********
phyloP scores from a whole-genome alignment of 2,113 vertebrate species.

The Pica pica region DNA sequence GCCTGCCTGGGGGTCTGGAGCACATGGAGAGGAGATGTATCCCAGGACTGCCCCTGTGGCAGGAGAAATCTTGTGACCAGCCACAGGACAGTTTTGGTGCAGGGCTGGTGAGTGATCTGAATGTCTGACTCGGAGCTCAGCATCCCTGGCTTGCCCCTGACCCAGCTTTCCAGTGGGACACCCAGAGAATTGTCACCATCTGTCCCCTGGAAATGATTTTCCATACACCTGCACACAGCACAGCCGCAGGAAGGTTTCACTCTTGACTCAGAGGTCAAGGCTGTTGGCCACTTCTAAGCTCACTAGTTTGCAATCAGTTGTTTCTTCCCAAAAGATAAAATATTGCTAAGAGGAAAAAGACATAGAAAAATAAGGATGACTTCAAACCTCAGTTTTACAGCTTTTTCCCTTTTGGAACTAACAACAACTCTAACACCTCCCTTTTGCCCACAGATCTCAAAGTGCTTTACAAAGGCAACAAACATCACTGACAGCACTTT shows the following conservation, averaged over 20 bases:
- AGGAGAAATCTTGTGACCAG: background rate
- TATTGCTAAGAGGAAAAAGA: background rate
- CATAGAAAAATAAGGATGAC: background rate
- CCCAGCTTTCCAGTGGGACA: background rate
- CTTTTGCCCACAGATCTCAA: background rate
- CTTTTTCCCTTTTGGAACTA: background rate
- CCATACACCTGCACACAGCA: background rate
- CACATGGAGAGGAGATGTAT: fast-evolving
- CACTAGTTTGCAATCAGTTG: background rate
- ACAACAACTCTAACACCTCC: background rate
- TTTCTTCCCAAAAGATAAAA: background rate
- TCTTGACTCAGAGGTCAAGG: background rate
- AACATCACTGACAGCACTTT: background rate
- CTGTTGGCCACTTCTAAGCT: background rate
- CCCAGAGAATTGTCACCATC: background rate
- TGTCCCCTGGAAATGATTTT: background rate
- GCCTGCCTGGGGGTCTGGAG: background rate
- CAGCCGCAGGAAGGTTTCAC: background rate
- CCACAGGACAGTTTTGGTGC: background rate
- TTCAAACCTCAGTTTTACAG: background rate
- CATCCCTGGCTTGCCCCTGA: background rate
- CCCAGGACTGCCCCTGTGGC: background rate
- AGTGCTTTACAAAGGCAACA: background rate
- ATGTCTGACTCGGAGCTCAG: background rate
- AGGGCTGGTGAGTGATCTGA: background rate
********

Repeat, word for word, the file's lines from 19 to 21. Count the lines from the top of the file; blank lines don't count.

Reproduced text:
- GCCTGCCTGGGGGTCTGGAG: background rate
- CAGCCGCAGGAAGGTTTCAC: background rate
- CCACAGGACAGTTTTGGTGC: background rate